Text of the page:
BREDON, Juliet. Peking. A Historical and Intimate Description of its Chief Places of Interest. Shanghai, Hong Kong, Singapore, Hankow, Kelly & Walsh, Limited, 1922.
8vo. Original orange cloth, lettered in black, image of pagoda blocked in gilt on front cover; pp. , x, , 523, highly illustrated with plates after photographs and folding plans, cloth alittle dulled in places, a few light spots here and there, otherwise a very beautiful copy.
Second edition (first, 1920), considerably enlarged and revised. The writer Juliet Bredon (c. 1881-1937) was the daughter of Sir Robert Edward Bredon, Bt (1846-1918), Deputy Inspector-General Imperial Maritime Customs, China, (1898-1908).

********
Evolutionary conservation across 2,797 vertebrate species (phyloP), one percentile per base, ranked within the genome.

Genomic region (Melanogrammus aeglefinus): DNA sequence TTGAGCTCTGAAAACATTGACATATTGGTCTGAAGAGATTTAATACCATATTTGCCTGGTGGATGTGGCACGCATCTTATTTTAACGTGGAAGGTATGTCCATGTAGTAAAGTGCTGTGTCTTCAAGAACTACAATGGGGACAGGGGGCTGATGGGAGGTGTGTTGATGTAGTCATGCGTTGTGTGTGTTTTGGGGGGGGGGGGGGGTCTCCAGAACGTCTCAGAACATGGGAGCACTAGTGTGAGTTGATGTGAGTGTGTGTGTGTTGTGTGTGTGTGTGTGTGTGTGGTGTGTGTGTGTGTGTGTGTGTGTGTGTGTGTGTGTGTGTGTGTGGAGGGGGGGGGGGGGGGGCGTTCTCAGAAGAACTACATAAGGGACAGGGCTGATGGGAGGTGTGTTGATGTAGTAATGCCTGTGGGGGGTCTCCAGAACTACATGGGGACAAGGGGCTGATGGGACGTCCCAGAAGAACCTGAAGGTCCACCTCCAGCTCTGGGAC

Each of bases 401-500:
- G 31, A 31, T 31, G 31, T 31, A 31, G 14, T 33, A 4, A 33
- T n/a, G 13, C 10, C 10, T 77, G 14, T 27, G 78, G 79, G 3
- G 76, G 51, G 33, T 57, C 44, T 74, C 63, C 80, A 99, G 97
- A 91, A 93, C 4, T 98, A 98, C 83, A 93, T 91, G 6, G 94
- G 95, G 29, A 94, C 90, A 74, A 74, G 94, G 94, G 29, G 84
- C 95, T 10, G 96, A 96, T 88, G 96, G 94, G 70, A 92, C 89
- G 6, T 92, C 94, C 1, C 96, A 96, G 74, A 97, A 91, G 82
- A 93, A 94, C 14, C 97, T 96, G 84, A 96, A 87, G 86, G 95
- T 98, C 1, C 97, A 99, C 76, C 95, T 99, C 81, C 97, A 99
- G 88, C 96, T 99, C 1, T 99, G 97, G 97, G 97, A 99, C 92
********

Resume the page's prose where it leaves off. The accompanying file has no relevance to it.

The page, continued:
In her preface, Bredon explains that, 'Several books have been written about Peking by foreigners, but among these only two are comprehensive - Monseigneur Favier's monumental work Peking and Father Hyacinth Bitchurin's Description of Peking. This paucity of accurate accounts is chiefly due to the obstacles in the way of collecting precise information. The more one studies the fascinating old city, the more one realises the tantalising difficulties of learning, even from the Chinese themselves, anything but the merest outline of its history and monuments. A proper appreciation of Peking is not, I believe, in the power of a Westerner to give - certainly not of one single person - since it pre-supposes a thorough knowledge of China's past, an infinite sympathy with Chinese character and religions, an intimate sympathy with Chinese character and religions, an intimate familiarity with the proverbs and household phrases of the poor, the songs of the streets, the speech of the workshop, no less than the mentality of the literati and the motives of the rulers' (p. vii). Bredon's book has subsequently become a very useful source on life in Beijing during the early twentieth century (and especially its architecture), and is widely cited in later literature on the period.